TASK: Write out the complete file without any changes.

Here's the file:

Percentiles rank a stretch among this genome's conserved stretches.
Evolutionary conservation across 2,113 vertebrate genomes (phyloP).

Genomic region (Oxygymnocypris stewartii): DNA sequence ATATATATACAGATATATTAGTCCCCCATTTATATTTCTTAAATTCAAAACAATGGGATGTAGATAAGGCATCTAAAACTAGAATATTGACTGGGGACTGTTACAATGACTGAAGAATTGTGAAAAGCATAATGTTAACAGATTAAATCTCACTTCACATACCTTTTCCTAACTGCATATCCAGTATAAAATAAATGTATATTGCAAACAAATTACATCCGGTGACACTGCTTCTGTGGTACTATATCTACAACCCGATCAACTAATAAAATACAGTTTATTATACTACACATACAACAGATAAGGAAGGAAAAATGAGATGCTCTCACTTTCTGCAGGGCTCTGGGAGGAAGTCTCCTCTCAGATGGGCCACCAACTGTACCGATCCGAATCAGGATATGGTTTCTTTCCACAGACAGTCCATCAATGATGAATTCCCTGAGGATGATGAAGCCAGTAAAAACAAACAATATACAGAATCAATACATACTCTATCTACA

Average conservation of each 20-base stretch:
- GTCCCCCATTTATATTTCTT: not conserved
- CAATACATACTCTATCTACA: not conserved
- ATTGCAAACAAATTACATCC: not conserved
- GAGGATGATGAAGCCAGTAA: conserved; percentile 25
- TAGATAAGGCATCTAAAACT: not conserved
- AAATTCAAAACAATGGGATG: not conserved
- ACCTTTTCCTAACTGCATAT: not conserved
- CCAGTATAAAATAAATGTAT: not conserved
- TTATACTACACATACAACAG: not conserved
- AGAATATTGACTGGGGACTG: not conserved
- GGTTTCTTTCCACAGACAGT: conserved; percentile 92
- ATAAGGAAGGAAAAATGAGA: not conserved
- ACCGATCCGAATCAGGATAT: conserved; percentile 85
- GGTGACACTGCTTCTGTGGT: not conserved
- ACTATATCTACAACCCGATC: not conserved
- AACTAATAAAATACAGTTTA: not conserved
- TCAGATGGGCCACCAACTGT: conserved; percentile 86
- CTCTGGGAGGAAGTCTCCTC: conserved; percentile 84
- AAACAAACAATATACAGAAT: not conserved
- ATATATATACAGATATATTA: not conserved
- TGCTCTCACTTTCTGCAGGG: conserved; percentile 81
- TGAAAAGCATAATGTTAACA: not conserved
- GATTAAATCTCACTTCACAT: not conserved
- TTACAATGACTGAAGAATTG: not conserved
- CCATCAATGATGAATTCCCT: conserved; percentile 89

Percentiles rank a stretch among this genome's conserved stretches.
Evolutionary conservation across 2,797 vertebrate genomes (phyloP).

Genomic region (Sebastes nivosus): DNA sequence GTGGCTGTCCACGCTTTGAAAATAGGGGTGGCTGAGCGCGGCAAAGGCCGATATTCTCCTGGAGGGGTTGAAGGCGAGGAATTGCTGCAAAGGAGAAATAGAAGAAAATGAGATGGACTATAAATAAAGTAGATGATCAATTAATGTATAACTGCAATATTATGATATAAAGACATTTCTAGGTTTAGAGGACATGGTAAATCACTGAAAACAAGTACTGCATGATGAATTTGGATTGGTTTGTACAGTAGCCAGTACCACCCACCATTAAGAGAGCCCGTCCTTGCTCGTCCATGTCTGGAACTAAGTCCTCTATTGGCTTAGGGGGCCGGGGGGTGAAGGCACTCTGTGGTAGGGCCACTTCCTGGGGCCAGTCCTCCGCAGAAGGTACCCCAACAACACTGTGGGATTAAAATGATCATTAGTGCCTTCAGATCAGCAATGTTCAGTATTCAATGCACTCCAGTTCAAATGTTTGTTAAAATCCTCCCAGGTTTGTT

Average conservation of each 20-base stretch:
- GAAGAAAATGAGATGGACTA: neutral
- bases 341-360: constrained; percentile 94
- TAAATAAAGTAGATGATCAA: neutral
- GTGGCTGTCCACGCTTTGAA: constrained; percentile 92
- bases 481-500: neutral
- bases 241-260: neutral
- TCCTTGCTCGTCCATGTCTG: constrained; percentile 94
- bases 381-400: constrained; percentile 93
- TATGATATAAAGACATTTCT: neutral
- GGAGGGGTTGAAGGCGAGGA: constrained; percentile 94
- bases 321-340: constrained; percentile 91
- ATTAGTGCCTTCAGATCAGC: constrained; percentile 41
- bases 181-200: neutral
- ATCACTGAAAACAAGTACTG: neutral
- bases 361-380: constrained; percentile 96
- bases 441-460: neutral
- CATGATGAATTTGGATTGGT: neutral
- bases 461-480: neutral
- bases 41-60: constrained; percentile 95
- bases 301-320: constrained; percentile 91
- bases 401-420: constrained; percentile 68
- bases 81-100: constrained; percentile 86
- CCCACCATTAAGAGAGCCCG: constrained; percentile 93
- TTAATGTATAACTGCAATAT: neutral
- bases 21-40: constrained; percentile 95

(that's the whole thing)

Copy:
Percentiles rank a stretch among this genome's conserved stretches.
Evolutionary conservation across 2,113 vertebrate genomes (phyloP).

Genomic region (Oxygymnocypris stewartii): DNA sequence ATATATATACAGATATATTAGTCCCCCATTTATATTTCTTAAATTCAAAACAATGGGATGTAGATAAGGCATCTAAAACTAGAATATTGACTGGGGACTGTTACAATGACTGAAGAATTGTGAAAAGCATAATGTTAACAGATTAAATCTCACTTCACATACCTTTTCCTAACTGCATATCCAGTATAAAATAAATGTATATTGCAAACAAATTACATCCGGTGACACTGCTTCTGTGGTACTATATCTACAACCCGATCAACTAATAAAATACAGTTTATTATACTACACATACAACAGATAAGGAAGGAAAAATGAGATGCTCTCACTTTCTGCAGGGCTCTGGGAGGAAGTCTCCTCTCAGATGGGCCACCAACTGTACCGATCCGAATCAGGATATGGTTTCTTTCCACAGACAGTCCATCAATGATGAATTCCCTGAGGATGATGAAGCCAGTAAAAACAAACAATATACAGAATCAATACATACTCTATCTACA

Average conservation of each 20-base stretch:
- GTCCCCCATTTATATTTCTT: not conserved
- CAATACATACTCTATCTACA: not conserved
- ATTGCAAACAAATTACATCC: not conserved
- GAGGATGATGAAGCCAGTAA: conserved; percentile 25
- TAGATAAGGCATCTAAAACT: not conserved
- AAATTCAAAACAATGGGATG: not conserved
- ACCTTTTCCTAACTGCATAT: not conserved
- CCAGTATAAAATAAATGTAT: not conserved
- TTATACTACACATACAACAG: not conserved
- AGAATATTGACTGGGGACTG: not conserved
- GGTTTCTTTCCACAGACAGT: conserved; percentile 92
- ATAAGGAAGGAAAAATGAGA: not conserved
- ACCGATCCGAATCAGGATAT: conserved; percentile 85
- GGTGACACTGCTTCTGTGGT: not conserved
- ACTATATCTACAACCCGATC: not conserved
- AACTAATAAAATACAGTTTA: not conserved
- TCAGATGGGCCACCAACTGT: conserved; percentile 86
- CTCTGGGAGGAAGTCTCCTC: conserved; percentile 84
- AAACAAACAATATACAGAAT: not conserved
- ATATATATACAGATATATTA: not conserved
- TGCTCTCACTTTCTGCAGGG: conserved; percentile 81
- TGAAAAGCATAATGTTAACA: not conserved
- GATTAAATCTCACTTCACAT: not conserved
- TTACAATGACTGAAGAATTG: not conserved
- CCATCAATGATGAATTCCCT: conserved; percentile 89

Percentiles rank a stretch among this genome's conserved stretches.
Evolutionary conservation across 2,797 vertebrate genomes (phyloP).

Genomic region (Sebastes nivosus): DNA sequence GTGGCTGTCCACGCTTTGAAAATAGGGGTGGCTGAGCGCGGCAAAGGCCGATATTCTCCTGGAGGGGTTGAAGGCGAGGAATTGCTGCAAAGGAGAAATAGAAGAAAATGAGATGGACTATAAATAAAGTAGATGATCAATTAATGTATAACTGCAATATTATGATATAAAGACATTTCTAGGTTTAGAGGACATGGTAAATCACTGAAAACAAGTACTGCATGATGAATTTGGATTGGTTTGTACAGTAGCCAGTACCACCCACCATTAAGAGAGCCCGTCCTTGCTCGTCCATGTCTGGAACTAAGTCCTCTATTGGCTTAGGGGGCCGGGGGGTGAAGGCACTCTGTGGTAGGGCCACTTCCTGGGGCCAGTCCTCCGCAGAAGGTACCCCAACAACACTGTGGGATTAAAATGATCATTAGTGCCTTCAGATCAGCAATGTTCAGTATTCAATGCACTCCAGTTCAAATGTTTGTTAAAATCCTCCCAGGTTTGTT

Average conservation of each 20-base stretch:
- GAAGAAAATGAGATGGACTA: neutral
- bases 341-360: constrained; percentile 94
- TAAATAAAGTAGATGATCAA: neutral
- GTGGCTGTCCACGCTTTGAA: constrained; percentile 92
- bases 481-500: neutral
- bases 241-260: neutral
- TCCTTGCTCGTCCATGTCTG: constrained; percentile 94
- bases 381-400: constrained; percentile 93
- TATGATATAAAGACATTTCT: neutral
- GGAGGGGTTGAAGGCGAGGA: constrained; percentile 94
- bases 321-340: constrained; percentile 91
- ATTAGTGCCTTCAGATCAGC: constrained; percentile 41
- bases 181-200: neutral
- ATCACTGAAAACAAGTACTG: neutral
- bases 361-380: constrained; percentile 96
- bases 441-460: neutral
- CATGATGAATTTGGATTGGT: neutral
- bases 461-480: neutral
- bases 41-60: constrained; percentile 95
- bases 301-320: constrained; percentile 91
- bases 401-420: constrained; percentile 68
- bases 81-100: constrained; percentile 86
- CCCACCATTAAGAGAGCCCG: constrained; percentile 93
- TTAATGTATAACTGCAATAT: neutral
- bases 21-40: constrained; percentile 95